LLANTILLIO-CROSSENNY, Monmouthshire - Extract from National Gazetteer, 1868

The National Gazetteer (1868)]
"LLANTILLIO-CROSSENNY, a parish in the upper division of the hundred of Skenfreth, county Monmouth, 7 miles N.W. of Monmouth, its post town. The village, which is small, is situated on the river Trothy. The living is a vicarage* in the diocese of Llandaff, value £270, in the patronage of the dean and chapter. The church, dedicated to St. Teilaw, is a spacious structure, in the decorated style of architecture, with lofty tower. Adjoining it is a large chapel, on the N. side of the presbytery. In the churchyard is an altar-tomb to the memory of Colonel Clifford's son.

Here is a free grammar school, founded by Mr. Powell, and endowed with property producing £150 per annum. The other charities amount to about £40. Llantillio House is the principal residence. There are extensive remains of an ancient castle, standing on an eminence, 1½ mile to the N. of White Castle. It appears to have been a large oval building, with six bastions lighted from the inner court, but having no keep. It is said to have been the stronghold of Sir Gwyn ap Cwarthvold, at the time of the Norman invasion, and was still a renowned place in Queen Elizabeth's reign."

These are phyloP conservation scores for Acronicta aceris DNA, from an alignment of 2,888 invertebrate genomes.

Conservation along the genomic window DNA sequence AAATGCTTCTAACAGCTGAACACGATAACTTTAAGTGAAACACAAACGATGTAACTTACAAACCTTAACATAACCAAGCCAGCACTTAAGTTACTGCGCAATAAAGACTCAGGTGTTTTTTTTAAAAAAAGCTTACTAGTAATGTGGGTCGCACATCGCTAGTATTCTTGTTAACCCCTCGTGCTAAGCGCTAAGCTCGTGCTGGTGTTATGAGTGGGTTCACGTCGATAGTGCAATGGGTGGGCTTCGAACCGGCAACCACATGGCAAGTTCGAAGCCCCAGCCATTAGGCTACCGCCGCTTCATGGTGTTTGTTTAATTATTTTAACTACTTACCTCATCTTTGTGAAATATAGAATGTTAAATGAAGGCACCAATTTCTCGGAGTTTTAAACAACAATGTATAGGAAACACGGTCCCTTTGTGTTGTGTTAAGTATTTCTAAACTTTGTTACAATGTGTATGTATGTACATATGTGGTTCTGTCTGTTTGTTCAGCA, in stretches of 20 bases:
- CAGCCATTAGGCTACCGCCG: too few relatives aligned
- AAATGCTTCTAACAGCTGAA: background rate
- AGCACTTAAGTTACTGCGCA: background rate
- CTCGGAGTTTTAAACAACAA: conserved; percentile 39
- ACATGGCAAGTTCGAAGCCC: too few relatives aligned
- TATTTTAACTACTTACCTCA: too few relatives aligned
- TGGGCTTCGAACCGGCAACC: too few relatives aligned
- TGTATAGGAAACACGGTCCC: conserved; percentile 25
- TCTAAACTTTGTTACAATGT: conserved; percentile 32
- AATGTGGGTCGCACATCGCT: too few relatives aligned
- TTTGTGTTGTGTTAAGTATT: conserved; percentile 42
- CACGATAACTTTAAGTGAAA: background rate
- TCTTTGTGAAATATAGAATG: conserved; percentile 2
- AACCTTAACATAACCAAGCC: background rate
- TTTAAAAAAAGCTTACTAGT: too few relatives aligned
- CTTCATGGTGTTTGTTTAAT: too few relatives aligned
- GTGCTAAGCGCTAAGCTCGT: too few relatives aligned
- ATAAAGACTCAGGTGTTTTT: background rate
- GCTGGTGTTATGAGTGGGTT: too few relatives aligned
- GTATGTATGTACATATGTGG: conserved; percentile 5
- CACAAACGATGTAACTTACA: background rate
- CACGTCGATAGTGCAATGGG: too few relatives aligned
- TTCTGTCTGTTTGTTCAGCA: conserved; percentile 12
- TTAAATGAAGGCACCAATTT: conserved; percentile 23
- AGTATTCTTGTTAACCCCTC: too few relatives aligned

[Description(s) from The National Gazetteer of Great Britain and Ireland (1868)
Transcribed by Colin Hinson ©2003]